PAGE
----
Bonding and training help needed!


Hahill

New Member
My family adopted a four year old male dachsund, Butter, while I was away on deployment last year. He was a stud for a breeder that didn't take very good care of him and, consequently, had several health issues right away. My husband, whom loves dogs and was the instigator in adopting the him, was responsible for treatments and administering medication. The dog never forgave him. Its been over a year and, despite how kind my husband is or how many treats he offers, his mere presence upsets Butter. At this rate, there is no hope of an amicable coexistence let alone any bonding. This is a problem because I am not a dog person and don't want to be Butter's primary care giver, even though he has chosen me as his "person."
This is the biggest issue we have with Butter, though he also occasionally pees in the house. I believe because he doesn't know how to ask to go outside or he's avoiding the cold. He's very aloof and keeps to himself most of the time so it's not often we catch him in the act. He's difficult to train because no treat or attaboy seems to tempt him.
Ideas???
 

dogperson

New Member
Hi! Out of curiosity, have you ever tried reaching out to a local trainer/behaviorist? They could help make an assessment to see what's going on - sometimes there's more to something than what we ourselves are able to observe - and help you guys with the bonding and peeing issue.

The peeing indoors thing might be related to how he was raised. Usually dogs from bad breeders don't learn where they need to potty because they are not given structured environments and social interactions. When teaching puppies, I will observe the intervals in which he needs to pee and I will start to anticipate this and take him to the right spot before he has the chance to go somewhere in the house. I would restrict his access to the house so you can better observe where he is (have him in the same room or crate) and take him out at specific times and wait for him to go. Praise him afterwards - from what you've said, calm praise (not effusive) may work better for him.

As for the bonding part, what does he do exactly when your husband is near?
 

Hahill

New Member
We live in a rural area and there are no trainers here. The vet has been helpful but has brought us as far as he can.

He barks incessantly at my husband whenever he enters a room or walks up the sidewalk. He becomes aggravated- pacing, avoiding the room my husband is in, occasionally barking/ growling, and refuses to eat or drink if he's near. He recently started taking food from my husband's hands but won't consume it until he's out of sight- but that's progress.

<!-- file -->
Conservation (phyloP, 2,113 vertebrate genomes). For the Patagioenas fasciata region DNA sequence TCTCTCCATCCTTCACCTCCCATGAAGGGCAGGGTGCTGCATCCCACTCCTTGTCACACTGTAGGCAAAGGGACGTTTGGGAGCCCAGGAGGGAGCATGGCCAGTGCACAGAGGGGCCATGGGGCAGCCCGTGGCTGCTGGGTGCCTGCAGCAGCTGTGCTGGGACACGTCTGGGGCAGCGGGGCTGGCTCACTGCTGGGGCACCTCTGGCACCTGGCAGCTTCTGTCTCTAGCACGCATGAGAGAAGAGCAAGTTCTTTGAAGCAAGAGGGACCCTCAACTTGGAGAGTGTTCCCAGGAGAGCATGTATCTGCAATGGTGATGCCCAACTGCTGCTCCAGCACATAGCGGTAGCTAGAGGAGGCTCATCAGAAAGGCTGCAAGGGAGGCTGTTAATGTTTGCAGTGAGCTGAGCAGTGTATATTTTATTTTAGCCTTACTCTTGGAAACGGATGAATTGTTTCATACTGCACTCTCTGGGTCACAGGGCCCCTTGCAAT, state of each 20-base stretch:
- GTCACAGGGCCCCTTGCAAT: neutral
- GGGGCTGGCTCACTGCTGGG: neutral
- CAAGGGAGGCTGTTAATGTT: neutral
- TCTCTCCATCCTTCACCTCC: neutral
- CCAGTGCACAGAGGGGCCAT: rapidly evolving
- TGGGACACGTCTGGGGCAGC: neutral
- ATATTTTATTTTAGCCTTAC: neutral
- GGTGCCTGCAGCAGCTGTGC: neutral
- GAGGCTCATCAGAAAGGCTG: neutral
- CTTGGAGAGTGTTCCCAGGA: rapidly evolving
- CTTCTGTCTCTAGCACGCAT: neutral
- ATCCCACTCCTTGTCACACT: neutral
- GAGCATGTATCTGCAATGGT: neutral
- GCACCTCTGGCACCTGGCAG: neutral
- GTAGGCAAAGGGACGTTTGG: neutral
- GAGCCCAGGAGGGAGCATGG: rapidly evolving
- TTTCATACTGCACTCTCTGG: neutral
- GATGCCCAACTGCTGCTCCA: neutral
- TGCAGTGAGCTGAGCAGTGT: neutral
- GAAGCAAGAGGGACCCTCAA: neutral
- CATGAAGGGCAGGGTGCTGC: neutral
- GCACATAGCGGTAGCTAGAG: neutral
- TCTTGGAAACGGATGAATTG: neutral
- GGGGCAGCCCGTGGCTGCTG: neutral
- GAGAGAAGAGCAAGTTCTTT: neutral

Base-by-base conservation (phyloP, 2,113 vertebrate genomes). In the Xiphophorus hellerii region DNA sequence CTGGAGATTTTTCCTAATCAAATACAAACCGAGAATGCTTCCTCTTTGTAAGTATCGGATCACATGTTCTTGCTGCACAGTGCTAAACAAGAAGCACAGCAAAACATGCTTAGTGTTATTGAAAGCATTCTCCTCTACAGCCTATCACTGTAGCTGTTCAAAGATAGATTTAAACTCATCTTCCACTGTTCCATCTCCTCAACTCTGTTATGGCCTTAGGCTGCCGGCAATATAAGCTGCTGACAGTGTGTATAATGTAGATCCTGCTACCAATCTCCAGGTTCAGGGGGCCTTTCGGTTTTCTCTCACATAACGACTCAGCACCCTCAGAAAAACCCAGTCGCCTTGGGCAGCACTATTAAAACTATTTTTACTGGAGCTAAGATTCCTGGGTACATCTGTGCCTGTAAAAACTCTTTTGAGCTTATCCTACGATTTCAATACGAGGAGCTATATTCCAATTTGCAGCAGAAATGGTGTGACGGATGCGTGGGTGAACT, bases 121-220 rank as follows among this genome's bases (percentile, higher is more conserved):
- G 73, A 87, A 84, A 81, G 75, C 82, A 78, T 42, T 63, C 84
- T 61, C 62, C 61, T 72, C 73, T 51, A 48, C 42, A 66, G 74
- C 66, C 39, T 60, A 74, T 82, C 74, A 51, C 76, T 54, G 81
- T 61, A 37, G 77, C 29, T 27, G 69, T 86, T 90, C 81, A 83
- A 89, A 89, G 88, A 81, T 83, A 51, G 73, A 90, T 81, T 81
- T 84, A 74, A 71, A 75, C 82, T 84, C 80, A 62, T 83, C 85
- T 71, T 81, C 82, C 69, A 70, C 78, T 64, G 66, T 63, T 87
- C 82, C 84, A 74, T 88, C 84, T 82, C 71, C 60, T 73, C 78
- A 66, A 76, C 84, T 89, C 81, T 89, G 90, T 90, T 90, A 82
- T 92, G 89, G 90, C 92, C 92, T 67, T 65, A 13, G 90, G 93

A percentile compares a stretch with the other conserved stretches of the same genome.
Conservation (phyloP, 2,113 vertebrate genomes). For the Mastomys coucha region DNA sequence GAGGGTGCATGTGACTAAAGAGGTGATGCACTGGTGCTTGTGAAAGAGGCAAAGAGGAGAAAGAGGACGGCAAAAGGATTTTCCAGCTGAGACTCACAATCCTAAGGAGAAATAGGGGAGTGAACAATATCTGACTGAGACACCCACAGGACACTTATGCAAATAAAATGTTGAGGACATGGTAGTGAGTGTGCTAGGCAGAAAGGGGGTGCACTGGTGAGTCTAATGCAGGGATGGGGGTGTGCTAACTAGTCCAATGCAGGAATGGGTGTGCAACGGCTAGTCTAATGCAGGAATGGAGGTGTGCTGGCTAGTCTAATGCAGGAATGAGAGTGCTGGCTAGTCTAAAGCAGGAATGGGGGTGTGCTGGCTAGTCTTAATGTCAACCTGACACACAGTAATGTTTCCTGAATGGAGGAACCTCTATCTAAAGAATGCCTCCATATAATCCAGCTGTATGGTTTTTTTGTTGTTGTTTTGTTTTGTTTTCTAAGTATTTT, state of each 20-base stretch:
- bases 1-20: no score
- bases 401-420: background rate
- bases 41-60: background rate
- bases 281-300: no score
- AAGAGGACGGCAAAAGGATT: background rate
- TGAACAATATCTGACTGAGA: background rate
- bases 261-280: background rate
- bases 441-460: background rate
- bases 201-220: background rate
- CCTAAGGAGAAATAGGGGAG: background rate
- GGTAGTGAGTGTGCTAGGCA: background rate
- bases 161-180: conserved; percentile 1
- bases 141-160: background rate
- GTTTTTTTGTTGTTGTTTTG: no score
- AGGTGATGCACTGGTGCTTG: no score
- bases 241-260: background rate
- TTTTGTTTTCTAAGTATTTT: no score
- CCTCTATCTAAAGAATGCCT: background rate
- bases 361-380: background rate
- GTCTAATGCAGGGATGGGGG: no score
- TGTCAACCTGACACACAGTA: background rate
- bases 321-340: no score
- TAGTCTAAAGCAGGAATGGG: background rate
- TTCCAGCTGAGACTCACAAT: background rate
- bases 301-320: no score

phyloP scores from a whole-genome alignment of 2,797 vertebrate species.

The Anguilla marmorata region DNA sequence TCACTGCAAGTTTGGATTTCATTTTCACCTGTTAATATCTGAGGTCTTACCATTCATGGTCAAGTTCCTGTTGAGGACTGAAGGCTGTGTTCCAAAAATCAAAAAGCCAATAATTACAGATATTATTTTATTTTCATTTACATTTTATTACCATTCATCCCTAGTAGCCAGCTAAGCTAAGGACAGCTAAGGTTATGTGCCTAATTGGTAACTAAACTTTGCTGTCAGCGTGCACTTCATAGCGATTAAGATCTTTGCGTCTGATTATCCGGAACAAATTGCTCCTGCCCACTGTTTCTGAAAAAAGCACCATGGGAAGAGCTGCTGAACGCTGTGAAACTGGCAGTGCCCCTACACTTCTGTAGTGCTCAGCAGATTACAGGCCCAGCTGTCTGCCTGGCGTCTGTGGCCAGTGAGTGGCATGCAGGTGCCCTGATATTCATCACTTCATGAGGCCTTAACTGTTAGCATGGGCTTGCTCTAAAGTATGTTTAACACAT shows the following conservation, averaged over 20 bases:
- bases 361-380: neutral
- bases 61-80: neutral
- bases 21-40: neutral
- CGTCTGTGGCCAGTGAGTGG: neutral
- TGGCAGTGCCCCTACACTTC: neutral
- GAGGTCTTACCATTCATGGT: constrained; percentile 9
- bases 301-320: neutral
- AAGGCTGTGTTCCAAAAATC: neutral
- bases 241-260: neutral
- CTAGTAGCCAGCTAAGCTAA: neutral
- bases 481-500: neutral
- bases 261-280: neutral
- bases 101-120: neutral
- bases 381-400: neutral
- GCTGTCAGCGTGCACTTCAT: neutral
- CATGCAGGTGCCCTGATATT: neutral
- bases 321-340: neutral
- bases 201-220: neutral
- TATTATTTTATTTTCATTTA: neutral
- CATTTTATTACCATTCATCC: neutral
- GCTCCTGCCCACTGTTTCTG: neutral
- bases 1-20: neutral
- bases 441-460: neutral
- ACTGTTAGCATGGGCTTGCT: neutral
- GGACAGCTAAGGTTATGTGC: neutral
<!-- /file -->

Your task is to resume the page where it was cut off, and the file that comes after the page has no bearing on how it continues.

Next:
dogperson

New Member
I would also suggest your husband adopt a lot of calming signals (see Turid Rugaas's book On Talking Terms With Dogs Calming Signals: Turid Rugaas: 8601404597411: Amazon.com: Books ) to show your dog he is not a threat. This involves avoiding eye contact, approaching him from the side - when respectful dogs greet, they always arc away from the other dog, never go up directly to them). Dogs prefere not to be touched over the head - always approach from under the chin when petting and on his level (kneeling) - but I would avoid contact like this until he is more comfortable around him. This will mean completely ignoring the dog for a while, until the dog starts to be more comfortable approaching your husband. I really recommend the book! Helped me a lot when socializing my dog. Best of luck! Keep us updated if possible.

Also, if there are no trainers in your area, it is possible to consult somebody online if you feel the need.
 

CaseyKC

Member
You could also call your nearest SPCA as they sometimes have trainers and behaviorists on staff. My little girl came to live with us at 4yo, but is now 6yo. She has barked and charged my husband and anyone coming into the house since she arrived at our home. Recently, after two years living with us, she will accept a treat from his hand and then run to her bed or to her crate to eat it. We feel this is a small amount of progress, however, she still barks at anyone coming near her or me. I am told she may be resource guarding, and I am the resource. Oddly enough, if we are visiting in a friend's home, she will sit on my lap and not bark at anyone entering the room, but this only occurs in someone else's house.
 
Top